That is very impressive. Congrats!
I have a question / topic for a post: What would you advice to your 30 year old self? What do you wish you knew already then?
I’ve understand that most of your current knowledge is summed up in your (excellent!) books, but is there something else that you wish your 30 year old self would have done/known, that your 60 year old self would have benefited from? Can be health related, but maybe even more interesting are also the other aspects of life.
I’d be curious to know your opinion!
Robert, thanks. As a matter of fact, I’ve been thinking of a post just like you describe. I see writings from 35-year-old men who discuss “things I wish my 20-year-old self knew”, along those lines, and I kinda have to laugh. There’s a whole lot I’d wish I’d known when younger, from health and fitness to women and money. So, I’ll do that.
Low carb, low carb, low carb!
I shudder to think of all the carb-loaded crap I used to eat – bagels, pretzels, cereal, “health bars”, etc.
I imagine the body weight parameter in the charts refers to lean weight, not chubby weight.
After three months being back in the gym for the first time since high school (~25 yrs ago), I’m hitting my old numbers and starting to surpass them. I’m right at the intermediate lower limit, some exercises are slightly over, some exercises are slightly under.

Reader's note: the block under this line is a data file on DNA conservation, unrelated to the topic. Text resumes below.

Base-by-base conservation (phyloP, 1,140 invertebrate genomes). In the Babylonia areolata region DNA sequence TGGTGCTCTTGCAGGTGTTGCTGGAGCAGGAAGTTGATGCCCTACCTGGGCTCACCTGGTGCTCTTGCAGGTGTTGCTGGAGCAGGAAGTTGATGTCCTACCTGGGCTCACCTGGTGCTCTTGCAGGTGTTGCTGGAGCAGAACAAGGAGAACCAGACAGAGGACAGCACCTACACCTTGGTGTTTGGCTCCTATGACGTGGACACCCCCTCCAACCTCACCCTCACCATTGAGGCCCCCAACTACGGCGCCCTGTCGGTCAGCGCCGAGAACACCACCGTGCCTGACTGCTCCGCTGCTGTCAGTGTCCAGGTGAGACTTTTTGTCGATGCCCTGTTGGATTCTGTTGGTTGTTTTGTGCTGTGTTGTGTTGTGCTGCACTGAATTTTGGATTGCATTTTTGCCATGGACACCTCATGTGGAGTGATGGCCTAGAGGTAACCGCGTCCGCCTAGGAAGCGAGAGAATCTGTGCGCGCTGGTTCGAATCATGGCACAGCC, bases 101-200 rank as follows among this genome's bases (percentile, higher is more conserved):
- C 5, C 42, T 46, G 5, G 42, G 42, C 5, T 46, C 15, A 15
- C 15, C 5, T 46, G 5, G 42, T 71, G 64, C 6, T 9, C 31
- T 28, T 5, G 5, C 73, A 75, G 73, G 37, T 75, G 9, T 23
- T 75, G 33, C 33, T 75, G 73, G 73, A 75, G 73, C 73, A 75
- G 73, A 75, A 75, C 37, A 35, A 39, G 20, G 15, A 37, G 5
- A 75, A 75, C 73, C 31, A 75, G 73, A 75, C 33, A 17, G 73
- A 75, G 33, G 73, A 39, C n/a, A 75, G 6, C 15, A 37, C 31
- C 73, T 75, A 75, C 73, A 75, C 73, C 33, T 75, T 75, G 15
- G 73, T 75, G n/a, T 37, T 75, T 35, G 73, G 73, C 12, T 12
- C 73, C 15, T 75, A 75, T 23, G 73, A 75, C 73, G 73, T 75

Two things stand out compared to when I was a teenager. My strength has increased a lot faster than it did back then — I was a text book “hard gainer.” Depending on your point of view my stamina is greatly increased, or my peak performance is greatly decreased. Back then I could do _considerably_ more weight once than I could do for 4 reps. Today, the difference between the two is surprisingly small. If I can do it once, I can do it 4 times, and if I knock 10 lbs off I can do it 12 or even more. It could be some mental, not wanting to hurt myself, but it feels deeper, like my peak exertion just ain’t what it used to be. I’m looking at the glass as half-full and am concentrating on my greatly increased stamina. 🙂
To be a touch more specific about it, inspired by this post, yesterday I set-out to see if I could dead-lift over 200. I dead-lifted 205lb for 4 reps. I weigh ~127.
I think it would be cool to be able to do 250 by the end of summer, but 290 to become a fully qualified “Advanced” lifter… well, that sounds and feels pretty far away. Lifting 300 does have a nice ring to it.
Last weekend I was doing power-cleans of 115 in sets of 4. I wasn’t trying to max-out at all, just see how it would feel. My senior year in high-school I got the point where I could power-clean 115 in 10-8-6 sets. It took me a while to get there though. IIRC, it was a whole semester of working up to it. I can’t remember if I ever did 135. I definitely want to get to 135 by the end of summer. My goal is actually 155 for one rep. And again, 175 for “Advanced” feels pretty far away.
Hey, Allan, that’s very cool to do a DL 205 fer reps at your weight, especially just starting. You must be skinny – unless you’re 5’1″, which I’m guessing you’re not. You’re strong for your weight. 300 does have a nice ring to it, I never would have dreamed at one time that I could ever lift that much. Keep us posted.
5′ 10″. Built like a runner.
You’re not going to have to worry about developing more muscle than your skeleton and joints can carry unless you’re hitting the juice really hard.